In Pittsburgh, Pennsylvania, eighteen-year-old Alex Owens works as a steel mill welder by day and a nightclub dancer by night, but she dreams of becoming a prima ballerina. One evening at Mowby’s Bar, Alex’s seductive dance routine catches the attention of Nick Hurley, who owns the plant where Alex works. He introduces himself to the girl the next day, but she does not wish to pursue a relationship with her boss, and is determined to succeed on her own merits. Alex loses confidence, however, when she goes to the prestigious Pittsburgh Ballet Theatre to apply for an audition. The school requires candidates to have previous formal education, and Alex’s working-class family could not finance her studies. Instead, she is self-trained under the tutelage of a retired ballerina named Hanna Long. When Alex visits the elderly woman, Hanna encourages her protégé to pursue her dreams, despite her lack of training. Back at Mowby’s Bar, Alex seeks comfort from her co-workers, who struggle with their own unfulfilled ambitions. Alex’s best friend, Jeanie Szabo, is preparing for an ice-skating competition that will determine her future in the sport, and Jeanie’s boyfriend, Richie, is a short order cook who aspires to be a stand-up comedian. Although Alex and Jeanie are offered high pay at an erotic nightclub called Zanzibar, they do not wish to become nude dancers. Zanibar’s owner, Johnny C., who is infamous for exploiting women, is upset by Alex’s rejection and attacks her one night after work. Coming to Alex’s rescue, Nick Hurley offers to escort her home in his sports car, but she insists on riding her bicycle. When Nick follows Alex to her converted warehouse and asks for a date, she reiterates her objection to mingling with her boss, so he playfully declares she is fired and returns the following evening for their first rendezvous. The two attend Jeanie Szabo’s much-anticipated ice-skating competition, but the girl falls and loses out on her dream to become a champion skater. After consoling her friend, Alex joins Nick for pizza, and they later make love. Over time, the couple’s affection grows and Nick encourages Alex to devote her life to ballet, but she remains insecure about her working-class upbringing, and does not believe she has the proper education or sophistication to be a true ballerina. However, Alex continues to seek inspiration from her mentor, Hanna Long, and the two attend a ballet performance. Alex is delighted to learn about the tradition in which a prima ballerina receives a bouquet of roses upon her final bow. Outside the theater, Alex sees Nick with another woman and assumes he is having an affair. Although she throws a rock through his bedroom window in retaliation, she is comforted to learn that Nick’s ballet companion was his former wife. Nick explains that he befriended a member of the city arts council during his marriage. The committee member has connections at the ballet, and treats Nick and his ex-wife to tickets once a year. With renewed self-confidence, Alex finally applies to the dance academy. Nick is thrilled by his lover’s determination and secretly telephones his friend on the arts council to guarantee Alex an audition. When Alex shares the news of her accomplishment, Nick drives her to a celebratory dinner and mentions that he made restaurant reservations in advance. Nick’s unexplained foresight prompts Alex to realize that he arranged the audition, and she is insulted by his meddling. Enraged, Alex declares that she does not want a benefactor and runs away. Alex seeks solace from her friend, Jeanie, and discovers the girl is now a nude dancer at Zanzibar. Alex goes to the club, drags her friend outside, and reminds the young woman of her talents. With Jeanie safe, Alex returns home to find Nick waiting on her doorstep, arguing that Alex is avoiding the audition because she is afraid of rejection. When Alex seeks advice from her mentor, Hanna, she discovers the old dancer has passed away. With all hope lost, Alex decides to leave her job and returns to Mowby’s Bar to collect her belongings. There, a fellow dancer encourages her to persevere, and Alex goes to the ballet audition, after all. Although she gets off to an awkward start, Alex gives the performance of a lifetime and is accepted at the academy. Outside, Nick presents her with a bouquet and she hands him back a single rose. +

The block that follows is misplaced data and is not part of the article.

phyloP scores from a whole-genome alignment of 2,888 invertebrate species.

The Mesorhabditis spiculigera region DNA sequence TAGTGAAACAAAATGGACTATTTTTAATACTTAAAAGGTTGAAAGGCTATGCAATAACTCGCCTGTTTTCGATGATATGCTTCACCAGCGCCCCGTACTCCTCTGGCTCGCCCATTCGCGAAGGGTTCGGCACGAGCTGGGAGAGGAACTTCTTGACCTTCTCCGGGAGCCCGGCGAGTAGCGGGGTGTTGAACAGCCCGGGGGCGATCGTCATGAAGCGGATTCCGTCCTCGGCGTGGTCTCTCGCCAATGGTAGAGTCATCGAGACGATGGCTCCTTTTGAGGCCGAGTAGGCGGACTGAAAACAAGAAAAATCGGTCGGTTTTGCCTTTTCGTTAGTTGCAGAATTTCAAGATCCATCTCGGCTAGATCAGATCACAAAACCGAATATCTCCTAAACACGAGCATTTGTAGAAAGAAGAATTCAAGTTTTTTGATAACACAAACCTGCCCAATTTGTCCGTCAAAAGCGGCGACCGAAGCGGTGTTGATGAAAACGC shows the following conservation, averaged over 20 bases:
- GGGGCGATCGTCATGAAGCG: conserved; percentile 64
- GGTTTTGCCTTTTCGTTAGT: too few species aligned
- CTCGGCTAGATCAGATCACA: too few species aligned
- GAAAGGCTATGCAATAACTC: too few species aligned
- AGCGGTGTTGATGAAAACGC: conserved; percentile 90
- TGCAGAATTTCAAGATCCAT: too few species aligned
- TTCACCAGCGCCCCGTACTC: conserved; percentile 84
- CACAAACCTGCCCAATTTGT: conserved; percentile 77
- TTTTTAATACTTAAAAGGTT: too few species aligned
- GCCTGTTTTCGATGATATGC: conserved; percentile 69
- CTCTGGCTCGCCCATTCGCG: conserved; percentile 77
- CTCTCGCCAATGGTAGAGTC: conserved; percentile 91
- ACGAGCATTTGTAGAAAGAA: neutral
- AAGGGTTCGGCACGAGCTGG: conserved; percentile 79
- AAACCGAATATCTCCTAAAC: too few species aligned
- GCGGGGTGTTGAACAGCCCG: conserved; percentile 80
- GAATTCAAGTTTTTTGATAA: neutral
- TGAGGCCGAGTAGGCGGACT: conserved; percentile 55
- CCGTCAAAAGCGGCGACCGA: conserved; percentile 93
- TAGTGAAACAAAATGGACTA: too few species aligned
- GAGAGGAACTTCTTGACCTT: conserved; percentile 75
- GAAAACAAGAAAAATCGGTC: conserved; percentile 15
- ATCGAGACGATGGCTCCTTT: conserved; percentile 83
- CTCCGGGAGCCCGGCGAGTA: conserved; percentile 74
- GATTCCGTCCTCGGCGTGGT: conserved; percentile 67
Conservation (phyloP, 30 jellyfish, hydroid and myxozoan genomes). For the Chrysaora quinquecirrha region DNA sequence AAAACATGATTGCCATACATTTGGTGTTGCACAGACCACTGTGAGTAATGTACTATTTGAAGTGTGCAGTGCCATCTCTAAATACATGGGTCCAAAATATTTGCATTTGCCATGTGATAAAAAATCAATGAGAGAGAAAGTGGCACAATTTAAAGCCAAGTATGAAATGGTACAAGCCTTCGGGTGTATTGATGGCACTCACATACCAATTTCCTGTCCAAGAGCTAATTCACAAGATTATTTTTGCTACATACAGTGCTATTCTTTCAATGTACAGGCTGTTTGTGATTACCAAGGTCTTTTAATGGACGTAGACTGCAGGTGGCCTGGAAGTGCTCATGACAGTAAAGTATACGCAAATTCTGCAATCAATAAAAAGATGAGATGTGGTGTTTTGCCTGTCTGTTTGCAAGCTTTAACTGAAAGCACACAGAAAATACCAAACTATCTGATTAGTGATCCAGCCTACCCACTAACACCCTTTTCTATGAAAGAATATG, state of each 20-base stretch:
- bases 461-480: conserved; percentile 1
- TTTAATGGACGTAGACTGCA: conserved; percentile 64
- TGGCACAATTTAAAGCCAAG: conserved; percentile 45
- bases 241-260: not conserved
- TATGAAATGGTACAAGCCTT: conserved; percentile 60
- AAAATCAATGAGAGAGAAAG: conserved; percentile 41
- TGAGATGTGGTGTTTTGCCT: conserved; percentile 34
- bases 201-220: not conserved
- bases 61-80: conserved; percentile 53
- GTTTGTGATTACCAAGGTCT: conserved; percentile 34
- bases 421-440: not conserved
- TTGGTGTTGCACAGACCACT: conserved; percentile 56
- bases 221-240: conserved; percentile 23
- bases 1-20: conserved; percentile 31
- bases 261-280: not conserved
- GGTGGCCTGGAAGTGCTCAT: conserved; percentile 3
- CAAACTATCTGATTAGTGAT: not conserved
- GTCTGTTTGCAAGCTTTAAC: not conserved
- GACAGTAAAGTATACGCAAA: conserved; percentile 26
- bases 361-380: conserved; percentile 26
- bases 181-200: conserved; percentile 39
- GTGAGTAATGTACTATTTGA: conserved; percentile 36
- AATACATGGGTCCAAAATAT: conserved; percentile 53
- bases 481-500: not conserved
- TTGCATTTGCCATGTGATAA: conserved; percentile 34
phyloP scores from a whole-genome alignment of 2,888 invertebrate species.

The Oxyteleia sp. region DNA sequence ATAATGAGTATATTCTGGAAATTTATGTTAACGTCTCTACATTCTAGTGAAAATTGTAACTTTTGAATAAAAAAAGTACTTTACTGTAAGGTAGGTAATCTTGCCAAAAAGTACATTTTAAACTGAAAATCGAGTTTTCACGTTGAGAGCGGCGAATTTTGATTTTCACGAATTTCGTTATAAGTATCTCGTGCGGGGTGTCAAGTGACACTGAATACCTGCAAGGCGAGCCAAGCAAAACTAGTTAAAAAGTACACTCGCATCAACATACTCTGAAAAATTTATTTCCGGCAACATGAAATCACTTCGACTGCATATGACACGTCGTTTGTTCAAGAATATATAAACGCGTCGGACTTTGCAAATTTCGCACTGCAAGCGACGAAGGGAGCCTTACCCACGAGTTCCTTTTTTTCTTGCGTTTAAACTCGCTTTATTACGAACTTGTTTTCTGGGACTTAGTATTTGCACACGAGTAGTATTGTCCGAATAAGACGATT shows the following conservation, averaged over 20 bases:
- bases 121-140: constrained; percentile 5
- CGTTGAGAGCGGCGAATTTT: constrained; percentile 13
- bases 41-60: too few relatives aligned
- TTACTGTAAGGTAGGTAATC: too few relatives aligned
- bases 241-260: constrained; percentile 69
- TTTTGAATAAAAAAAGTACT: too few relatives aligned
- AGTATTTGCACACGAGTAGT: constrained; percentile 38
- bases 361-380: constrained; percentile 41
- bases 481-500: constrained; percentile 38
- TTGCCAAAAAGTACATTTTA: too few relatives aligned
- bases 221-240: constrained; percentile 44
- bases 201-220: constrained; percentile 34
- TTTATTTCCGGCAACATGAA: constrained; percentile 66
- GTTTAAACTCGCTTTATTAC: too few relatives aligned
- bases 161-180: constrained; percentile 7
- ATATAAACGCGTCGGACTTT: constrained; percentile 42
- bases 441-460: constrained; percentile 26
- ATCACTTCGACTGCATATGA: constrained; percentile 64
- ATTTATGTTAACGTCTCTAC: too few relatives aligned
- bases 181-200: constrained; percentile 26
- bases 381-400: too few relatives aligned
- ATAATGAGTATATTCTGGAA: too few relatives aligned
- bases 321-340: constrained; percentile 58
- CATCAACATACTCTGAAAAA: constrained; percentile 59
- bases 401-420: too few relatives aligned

Legend
Viewed by AFI
Partially Viewed
Offscreen Credit
Name Occurs Before Title
AFI Life Achievement Award

TOP SEARCHES

CASABLANCA

During World War II, Casablanca, Morocco is a waiting point for throngs of desperate refugees fleeing Nazi-occupied Europe. Exit visas, which are necessary to leave the country, are at ... >>

CITIZEN KANE

Seventy-year-old newspaper tycoon Charles Foster Kane dies in his palatial Florida home, Xanadu, after uttering the single word “Rosebud.” While watching a newsreel summarizing the years during which Kane ... >>

REAR WINDOW

Laid up with a broken leg during the height of summer, renowned New York magazine photographer L. B. “Jeff” Jeffries enters his last week of home confinement, bored and ... >>

RAGING BULL

In 1941, at a boxing match in Cleveland, Ohio, pandemonium breaks out when Jake La Motta, an up-and-coming young boxer, loses a decision to Jimmy Reeves, suffering his first ... >>

CITY LIGHTS

At an outdoor dedication ceremony, a tramp is discovered sleeping in the arms of a statue as it is being unveiled before a crowd. He is chased into ... >>

The American Film Institute is grateful to Sir Paul Getty KBE and the Sir Paul Getty KBE Estate for their dedication to the art of the moving image and their support for the AFI Catalog of Feature Films and without whose support AFI would not have been able to achieve this historical landmark in this epic scholarly endeavor.